A good friend of mine was diagnosed with this disease
a few years back. She did as much research as she could on it, and was a quite upset to discover there is so little information on it. Here is what she has told me about the disease:
- Canadians have one of the highest rates of MS in the world.
- MS is the most common neurological disease affecting young adults in Canada.
- It was first identified in 1868 by some French neurologist, but his name escapes me at present. Not much information has been found since then.
- No one knows what causes this disease.
- The severity, progression, and specific symptoms of MS varies from patient to patient, and cannot be predicted at the time of diagnosis.
- Say goodbye to the protective layer of myelin covering your central nervous system.
- It is not contagious, nor directly inherited. They are looking into perhaps genetic coding making certain people more susceptable to this disease.
- It affects more women than men.
- The average age range of diagnosis is between your 20's and 40's. 30 is the most common age.
Some common symptoms of MS are listed below. Not everyone feels everything on the list. Some feel all of it. Others, only one or two. MS is a completely unpredictable disease, which could be why finding a cause and cure is such a long struggle.
- Vision disturbances - can include anything from blurring of vision, seeing double, involuntary rapid eye movement, in some rare cases even total loss of sight.
- Extreme fatigue - As in getting up out of bed can suddenly knock the wind out of you. The activity often doesn't match up with the amount of fatigue you feel.
- Stiffness of Muscles (spacticity) - This can affect your mobility. It can also go into spasms which can be quite painful.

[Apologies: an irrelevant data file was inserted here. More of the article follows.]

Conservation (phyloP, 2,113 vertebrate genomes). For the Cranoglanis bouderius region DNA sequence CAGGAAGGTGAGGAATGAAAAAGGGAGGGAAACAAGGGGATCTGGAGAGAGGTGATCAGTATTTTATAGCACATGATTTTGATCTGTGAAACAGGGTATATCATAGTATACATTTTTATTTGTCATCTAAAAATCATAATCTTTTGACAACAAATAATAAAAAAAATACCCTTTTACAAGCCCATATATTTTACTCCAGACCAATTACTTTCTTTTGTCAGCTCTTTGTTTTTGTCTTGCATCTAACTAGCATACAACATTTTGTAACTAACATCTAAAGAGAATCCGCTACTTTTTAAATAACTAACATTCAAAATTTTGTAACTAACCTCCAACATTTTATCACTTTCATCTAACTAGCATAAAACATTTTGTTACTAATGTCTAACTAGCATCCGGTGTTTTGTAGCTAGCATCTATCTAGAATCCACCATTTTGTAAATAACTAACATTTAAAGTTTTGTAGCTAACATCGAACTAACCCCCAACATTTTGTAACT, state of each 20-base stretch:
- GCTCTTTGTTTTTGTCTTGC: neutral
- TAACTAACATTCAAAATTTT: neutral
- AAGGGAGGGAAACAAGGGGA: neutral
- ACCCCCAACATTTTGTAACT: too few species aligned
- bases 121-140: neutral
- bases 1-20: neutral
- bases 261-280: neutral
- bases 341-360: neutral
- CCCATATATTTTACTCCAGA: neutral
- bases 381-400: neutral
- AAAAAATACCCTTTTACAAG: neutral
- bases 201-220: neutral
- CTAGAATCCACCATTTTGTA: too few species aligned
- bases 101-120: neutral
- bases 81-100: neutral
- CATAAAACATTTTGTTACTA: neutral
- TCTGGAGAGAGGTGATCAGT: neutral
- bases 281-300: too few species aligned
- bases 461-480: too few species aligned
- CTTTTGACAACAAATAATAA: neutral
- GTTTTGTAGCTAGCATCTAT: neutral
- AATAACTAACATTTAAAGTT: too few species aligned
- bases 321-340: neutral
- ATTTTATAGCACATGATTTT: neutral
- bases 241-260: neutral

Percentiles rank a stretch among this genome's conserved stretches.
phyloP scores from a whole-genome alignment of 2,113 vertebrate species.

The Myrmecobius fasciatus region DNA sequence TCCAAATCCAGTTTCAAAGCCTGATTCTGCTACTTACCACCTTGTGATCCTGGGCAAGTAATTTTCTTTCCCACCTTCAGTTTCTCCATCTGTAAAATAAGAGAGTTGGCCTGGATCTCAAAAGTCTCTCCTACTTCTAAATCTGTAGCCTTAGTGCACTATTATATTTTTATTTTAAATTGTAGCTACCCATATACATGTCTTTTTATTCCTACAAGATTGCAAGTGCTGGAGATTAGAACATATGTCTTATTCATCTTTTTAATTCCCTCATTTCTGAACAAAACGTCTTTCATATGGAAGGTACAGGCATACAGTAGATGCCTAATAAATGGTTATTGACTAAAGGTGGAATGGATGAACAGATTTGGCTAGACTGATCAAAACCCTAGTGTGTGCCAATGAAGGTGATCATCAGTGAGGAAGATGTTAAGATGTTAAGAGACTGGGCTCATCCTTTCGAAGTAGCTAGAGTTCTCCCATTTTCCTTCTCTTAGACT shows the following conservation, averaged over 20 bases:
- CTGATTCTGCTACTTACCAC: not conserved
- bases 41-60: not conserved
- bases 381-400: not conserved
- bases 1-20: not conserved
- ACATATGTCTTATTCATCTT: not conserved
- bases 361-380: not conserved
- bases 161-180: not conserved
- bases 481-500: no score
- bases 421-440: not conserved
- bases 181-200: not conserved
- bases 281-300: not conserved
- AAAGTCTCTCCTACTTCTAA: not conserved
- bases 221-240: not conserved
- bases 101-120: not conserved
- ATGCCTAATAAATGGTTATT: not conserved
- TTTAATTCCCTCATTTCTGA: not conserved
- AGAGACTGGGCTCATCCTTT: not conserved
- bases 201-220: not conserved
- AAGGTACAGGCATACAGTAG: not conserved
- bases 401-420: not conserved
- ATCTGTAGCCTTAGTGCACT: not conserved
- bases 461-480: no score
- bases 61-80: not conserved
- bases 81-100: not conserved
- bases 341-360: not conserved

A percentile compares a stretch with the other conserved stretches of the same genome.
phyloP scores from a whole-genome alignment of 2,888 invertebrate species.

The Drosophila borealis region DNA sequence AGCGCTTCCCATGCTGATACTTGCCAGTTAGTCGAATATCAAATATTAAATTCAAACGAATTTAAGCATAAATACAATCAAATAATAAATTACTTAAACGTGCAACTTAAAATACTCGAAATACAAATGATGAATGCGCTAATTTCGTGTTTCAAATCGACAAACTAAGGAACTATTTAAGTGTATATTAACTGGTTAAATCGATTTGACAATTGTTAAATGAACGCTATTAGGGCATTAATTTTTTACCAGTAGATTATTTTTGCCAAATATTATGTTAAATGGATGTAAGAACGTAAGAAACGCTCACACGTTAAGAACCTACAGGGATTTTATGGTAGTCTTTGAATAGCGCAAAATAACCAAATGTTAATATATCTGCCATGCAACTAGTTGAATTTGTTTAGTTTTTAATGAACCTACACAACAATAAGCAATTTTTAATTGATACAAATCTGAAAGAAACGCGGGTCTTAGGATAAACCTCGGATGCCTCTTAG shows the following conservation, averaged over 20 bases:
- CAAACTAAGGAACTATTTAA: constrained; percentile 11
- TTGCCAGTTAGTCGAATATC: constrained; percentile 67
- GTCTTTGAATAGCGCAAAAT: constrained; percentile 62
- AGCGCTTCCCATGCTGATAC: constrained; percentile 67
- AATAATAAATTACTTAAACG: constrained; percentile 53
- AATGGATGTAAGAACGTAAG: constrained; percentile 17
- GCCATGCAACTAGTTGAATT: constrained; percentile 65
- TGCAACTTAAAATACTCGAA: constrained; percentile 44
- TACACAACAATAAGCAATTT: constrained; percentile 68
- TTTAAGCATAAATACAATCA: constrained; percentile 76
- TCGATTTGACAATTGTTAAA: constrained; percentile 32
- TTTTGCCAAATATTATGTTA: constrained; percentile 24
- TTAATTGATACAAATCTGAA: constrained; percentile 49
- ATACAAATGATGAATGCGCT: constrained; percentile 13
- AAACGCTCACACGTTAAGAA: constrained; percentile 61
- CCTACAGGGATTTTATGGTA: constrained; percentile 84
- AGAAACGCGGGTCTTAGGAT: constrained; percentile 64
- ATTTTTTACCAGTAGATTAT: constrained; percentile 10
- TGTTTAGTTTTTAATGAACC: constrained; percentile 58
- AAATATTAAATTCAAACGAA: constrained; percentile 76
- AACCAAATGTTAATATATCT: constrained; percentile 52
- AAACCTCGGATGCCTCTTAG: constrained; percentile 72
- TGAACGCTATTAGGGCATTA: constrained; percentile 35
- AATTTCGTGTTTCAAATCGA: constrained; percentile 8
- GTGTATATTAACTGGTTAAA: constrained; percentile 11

- Balance and Coordination problems - dizziness, vertigo, clumsiness, loss of balance, poor coordination, ataxia. Sounds fun, doesn't it? But wait! There's more!
- Weakness in the legs - this can effect walking. Some end up having to use a cane or a wheelchair.
- Sensitivity to heat - Many people diagnosed with MS tend to have their symptoms worsen in hotter environments.
- Altered Sensation - numbness, tingling, a burning feeling in one area or other of the body, facial pain
- Bladder and Bowel problems - frequent/urgent urination, incomplete emptying of the bladder or emptying at inappropriate times, and in some cases constipation.
- Speech and Swallowing Problems - slurred speech, difficulty swallowing, slowing of speech, changes in rythm.
- Short-term Memory or Cognitive problems - includes impairment with memory, concentration, reasoning, and judgement.
- Sexuality - Impotence, diminished arousal, loss of sensation.
Diagnosing MS is a difficult task. Doctors will usually put you through a battery of tests before proclaiming "I believe you have Multiple Sclerosis." At first, my friend was misdiagnosed with a viral infection in the spine, or somesuch rot. It wasn't until she repeatedly kept going back with the same issues that the doctors realized there was something bigger going on. She had to go through numerous blood tests, CT scans, MRI's, the works, until they were able to put a finger on her problem.
Drugs and other attempts at battling MS are STILL in experimental stages. They are quite costly. Most workplaces shy from this disease because of its inherant costs. You can sign up for experimental programs. Currently my friend is on one in which they supply her with the medication, she takes it weekly, then reports once a month for testing and lets them know of any difference/changes. She pities the people that get the placebo, but at the same time envies them. The medicine she takes is injected and pretty much knocks her off her feet for a day. Update as of March 2002: Her program ran out this month. She is now going to have to pay for her meds. Hopefully the company she works for is sympathetic and has a good package.
One day they may find a cure, or at least a cause. In the meantime, the disease is rarely fatal; she can live a long life if she is careful and takes care of herself.